It is dangerous to equate the complexity of some financial products with social uselessness, which is essentially what Lord Turner has done. Collateralised debt obligations (CDOs) are a good example. These instruments allow a single type of investment to be packaged in such a way that investors with different risk and return needs can all find their investment requirements satisfied. The result is that the risk can be transferred at a lower cost, businesses can be funded more cheaply and the economy can grow at a faster rate. This is socially useful.
The complexity of these products means that they carry significant risks. There are examples where the potenatial gains are relatively modest, but where there is a small but real chance that an entire investment will be lost. The same is exactly true of corporate bonds, a major source of capital for companies. There is also a risk that those selling these complex products will try to transfer as much risk as possible at the lowest price. This, again, is exactly true for corporate bonds.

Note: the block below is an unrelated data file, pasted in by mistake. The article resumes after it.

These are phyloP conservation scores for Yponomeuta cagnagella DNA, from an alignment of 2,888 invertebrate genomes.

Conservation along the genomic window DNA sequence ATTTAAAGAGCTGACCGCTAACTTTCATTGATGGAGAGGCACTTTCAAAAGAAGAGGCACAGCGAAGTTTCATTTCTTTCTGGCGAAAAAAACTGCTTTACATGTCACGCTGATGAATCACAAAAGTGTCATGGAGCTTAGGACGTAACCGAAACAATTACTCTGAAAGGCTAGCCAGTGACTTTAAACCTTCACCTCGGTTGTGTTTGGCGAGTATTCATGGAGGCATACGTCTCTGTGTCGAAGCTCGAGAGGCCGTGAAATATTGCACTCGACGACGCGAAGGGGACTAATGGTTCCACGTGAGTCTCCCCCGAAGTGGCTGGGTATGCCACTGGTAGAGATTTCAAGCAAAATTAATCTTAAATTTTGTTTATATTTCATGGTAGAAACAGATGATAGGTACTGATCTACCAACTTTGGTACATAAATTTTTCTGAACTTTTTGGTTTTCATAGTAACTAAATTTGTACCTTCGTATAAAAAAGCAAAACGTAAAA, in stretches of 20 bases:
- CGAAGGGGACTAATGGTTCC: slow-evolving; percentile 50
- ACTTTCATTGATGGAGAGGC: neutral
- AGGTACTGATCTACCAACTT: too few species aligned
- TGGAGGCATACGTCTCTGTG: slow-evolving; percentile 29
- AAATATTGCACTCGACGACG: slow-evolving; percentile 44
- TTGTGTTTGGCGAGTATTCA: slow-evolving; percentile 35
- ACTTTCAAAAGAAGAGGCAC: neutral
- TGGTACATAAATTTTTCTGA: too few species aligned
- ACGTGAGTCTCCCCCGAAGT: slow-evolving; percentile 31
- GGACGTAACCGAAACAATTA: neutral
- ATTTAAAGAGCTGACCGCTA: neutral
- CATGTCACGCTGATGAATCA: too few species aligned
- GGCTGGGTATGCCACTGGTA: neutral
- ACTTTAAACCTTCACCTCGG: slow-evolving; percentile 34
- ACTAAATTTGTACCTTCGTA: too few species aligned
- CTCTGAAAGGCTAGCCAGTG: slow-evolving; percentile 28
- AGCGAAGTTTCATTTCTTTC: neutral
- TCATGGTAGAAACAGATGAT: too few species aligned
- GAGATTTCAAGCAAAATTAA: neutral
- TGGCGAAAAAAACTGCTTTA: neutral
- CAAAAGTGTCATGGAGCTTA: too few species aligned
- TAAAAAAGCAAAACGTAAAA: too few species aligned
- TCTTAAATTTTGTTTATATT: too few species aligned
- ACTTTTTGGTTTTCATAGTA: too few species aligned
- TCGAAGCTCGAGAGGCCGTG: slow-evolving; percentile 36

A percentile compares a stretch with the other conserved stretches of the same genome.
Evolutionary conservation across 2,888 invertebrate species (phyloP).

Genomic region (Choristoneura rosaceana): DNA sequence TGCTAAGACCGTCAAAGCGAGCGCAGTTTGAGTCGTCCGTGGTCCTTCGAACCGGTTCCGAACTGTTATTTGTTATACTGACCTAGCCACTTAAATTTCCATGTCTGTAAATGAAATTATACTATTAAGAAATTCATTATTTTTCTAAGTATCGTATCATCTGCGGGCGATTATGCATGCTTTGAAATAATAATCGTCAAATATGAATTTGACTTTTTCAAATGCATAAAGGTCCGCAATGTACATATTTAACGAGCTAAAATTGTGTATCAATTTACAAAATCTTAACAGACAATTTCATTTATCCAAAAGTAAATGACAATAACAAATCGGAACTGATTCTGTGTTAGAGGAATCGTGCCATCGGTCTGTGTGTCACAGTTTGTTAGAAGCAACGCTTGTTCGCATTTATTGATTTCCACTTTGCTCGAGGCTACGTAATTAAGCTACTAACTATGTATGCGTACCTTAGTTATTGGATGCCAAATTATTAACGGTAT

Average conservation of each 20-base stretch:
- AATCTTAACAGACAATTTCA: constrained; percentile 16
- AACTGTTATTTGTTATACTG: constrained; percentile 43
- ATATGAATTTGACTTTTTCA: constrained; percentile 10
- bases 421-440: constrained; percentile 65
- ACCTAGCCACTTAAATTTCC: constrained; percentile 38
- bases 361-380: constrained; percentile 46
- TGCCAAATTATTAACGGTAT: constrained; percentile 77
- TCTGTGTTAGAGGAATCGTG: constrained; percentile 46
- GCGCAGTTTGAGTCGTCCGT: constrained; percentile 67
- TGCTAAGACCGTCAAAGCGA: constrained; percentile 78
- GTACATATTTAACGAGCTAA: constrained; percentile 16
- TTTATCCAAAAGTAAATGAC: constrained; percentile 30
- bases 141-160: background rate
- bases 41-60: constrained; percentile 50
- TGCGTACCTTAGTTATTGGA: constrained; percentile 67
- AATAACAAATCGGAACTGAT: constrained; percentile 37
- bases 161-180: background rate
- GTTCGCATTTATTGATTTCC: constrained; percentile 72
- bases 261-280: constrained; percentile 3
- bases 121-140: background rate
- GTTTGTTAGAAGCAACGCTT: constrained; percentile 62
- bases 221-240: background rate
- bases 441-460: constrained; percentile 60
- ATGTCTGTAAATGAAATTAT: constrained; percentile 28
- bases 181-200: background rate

This is not to say that banks have been blameless in this financial crisis. There has, at times, been woeful ignorance of the decisions being made in individual departments of financial institutions. In particular, the total risk to which institutions were exposed was not fully appreciated. However, this is a matter of corporate governance, and not an argument for abandoning potentially useful financial instruments.